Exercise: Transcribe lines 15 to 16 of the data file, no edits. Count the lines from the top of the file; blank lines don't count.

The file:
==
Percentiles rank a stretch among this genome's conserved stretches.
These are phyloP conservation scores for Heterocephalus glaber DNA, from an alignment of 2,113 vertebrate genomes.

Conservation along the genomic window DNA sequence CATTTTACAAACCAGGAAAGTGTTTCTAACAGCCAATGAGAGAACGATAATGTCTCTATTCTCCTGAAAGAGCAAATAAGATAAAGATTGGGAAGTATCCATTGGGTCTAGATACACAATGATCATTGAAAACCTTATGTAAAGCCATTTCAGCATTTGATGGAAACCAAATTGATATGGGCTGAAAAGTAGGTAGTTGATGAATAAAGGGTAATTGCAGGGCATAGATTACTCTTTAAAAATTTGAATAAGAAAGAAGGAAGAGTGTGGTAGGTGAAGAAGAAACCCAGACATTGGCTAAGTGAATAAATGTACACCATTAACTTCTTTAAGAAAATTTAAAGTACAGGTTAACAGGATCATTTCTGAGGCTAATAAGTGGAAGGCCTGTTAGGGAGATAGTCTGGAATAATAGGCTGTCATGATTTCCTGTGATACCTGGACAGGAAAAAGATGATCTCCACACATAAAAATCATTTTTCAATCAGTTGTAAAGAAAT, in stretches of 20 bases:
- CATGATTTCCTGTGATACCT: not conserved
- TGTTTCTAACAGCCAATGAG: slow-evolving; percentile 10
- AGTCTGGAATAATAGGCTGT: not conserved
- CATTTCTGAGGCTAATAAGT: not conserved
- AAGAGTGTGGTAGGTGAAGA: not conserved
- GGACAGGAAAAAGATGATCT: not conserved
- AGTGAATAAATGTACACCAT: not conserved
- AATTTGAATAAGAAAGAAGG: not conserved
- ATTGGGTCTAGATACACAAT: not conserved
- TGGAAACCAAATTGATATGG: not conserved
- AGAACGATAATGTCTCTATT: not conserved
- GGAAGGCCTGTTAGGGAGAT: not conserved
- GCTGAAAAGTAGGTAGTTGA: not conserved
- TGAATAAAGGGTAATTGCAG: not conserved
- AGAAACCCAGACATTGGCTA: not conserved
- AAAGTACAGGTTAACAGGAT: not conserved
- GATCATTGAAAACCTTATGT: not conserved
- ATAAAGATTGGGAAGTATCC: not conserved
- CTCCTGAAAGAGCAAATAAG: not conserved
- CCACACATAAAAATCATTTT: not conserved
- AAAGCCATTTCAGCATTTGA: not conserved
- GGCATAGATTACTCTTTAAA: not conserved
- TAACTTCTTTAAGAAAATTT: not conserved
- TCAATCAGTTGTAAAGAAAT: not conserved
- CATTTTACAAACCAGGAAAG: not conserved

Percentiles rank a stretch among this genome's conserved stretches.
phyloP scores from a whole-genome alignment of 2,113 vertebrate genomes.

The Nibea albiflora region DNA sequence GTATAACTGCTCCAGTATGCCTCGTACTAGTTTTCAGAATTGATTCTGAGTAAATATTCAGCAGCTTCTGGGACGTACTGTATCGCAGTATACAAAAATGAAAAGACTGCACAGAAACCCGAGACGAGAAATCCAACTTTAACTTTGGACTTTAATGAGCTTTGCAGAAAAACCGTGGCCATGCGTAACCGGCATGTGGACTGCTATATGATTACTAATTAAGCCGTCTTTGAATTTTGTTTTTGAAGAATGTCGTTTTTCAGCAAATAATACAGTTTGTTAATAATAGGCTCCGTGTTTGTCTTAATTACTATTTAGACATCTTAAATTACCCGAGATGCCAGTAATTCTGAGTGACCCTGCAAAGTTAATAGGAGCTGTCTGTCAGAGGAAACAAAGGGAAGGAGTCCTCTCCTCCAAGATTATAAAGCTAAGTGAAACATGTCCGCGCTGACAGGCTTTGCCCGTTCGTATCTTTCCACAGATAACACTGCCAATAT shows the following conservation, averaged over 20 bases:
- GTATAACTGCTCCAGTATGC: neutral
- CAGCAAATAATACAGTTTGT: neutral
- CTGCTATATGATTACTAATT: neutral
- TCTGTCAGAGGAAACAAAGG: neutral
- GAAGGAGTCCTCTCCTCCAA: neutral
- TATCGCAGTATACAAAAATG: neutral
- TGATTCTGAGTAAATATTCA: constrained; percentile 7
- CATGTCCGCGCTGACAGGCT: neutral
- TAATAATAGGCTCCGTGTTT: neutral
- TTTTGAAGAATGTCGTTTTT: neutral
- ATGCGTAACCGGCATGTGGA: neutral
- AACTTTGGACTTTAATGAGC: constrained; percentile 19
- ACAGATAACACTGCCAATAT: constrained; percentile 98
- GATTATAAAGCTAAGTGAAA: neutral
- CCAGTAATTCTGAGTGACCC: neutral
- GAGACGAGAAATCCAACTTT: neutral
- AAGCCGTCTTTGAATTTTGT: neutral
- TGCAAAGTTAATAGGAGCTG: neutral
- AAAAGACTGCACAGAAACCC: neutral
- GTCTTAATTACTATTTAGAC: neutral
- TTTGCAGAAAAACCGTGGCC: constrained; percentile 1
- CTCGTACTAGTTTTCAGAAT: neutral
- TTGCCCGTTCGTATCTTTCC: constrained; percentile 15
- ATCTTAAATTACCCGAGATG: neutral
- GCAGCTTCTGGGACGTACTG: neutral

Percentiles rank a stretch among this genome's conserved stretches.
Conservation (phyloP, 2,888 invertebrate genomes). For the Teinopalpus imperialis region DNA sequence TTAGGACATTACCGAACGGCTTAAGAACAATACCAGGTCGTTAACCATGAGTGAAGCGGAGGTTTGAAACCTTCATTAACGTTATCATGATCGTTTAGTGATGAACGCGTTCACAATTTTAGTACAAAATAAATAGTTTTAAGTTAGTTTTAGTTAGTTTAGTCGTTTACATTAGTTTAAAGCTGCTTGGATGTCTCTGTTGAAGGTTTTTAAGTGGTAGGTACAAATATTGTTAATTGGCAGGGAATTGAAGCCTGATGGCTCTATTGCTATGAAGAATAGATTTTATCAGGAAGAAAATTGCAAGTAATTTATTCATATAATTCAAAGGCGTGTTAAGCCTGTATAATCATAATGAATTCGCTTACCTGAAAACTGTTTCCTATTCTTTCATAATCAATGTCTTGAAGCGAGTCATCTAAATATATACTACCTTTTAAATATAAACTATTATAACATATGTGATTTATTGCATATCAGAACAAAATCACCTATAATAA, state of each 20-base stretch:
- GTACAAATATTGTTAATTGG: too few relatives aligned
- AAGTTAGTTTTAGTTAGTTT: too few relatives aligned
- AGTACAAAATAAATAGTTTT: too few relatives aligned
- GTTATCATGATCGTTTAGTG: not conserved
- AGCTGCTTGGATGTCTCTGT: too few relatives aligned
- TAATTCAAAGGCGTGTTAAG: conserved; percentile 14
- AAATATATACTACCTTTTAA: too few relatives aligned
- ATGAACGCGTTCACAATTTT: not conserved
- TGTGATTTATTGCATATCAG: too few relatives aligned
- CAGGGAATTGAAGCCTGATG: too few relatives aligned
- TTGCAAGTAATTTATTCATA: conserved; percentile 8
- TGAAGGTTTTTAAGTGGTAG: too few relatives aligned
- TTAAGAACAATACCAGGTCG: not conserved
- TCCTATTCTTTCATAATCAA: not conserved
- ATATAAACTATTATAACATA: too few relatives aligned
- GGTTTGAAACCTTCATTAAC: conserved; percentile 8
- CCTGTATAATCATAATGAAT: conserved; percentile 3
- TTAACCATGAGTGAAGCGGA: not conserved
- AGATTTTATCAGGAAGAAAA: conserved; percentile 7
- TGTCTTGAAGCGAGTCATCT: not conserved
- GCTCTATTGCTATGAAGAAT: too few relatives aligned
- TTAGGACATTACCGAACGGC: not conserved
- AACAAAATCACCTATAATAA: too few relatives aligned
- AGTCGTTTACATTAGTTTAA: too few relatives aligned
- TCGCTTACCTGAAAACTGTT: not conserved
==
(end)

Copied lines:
- GGAAGGCCTGTTAGGGAGAT: not conserved
- GCTGAAAAGTAGGTAGTTGA: not conserved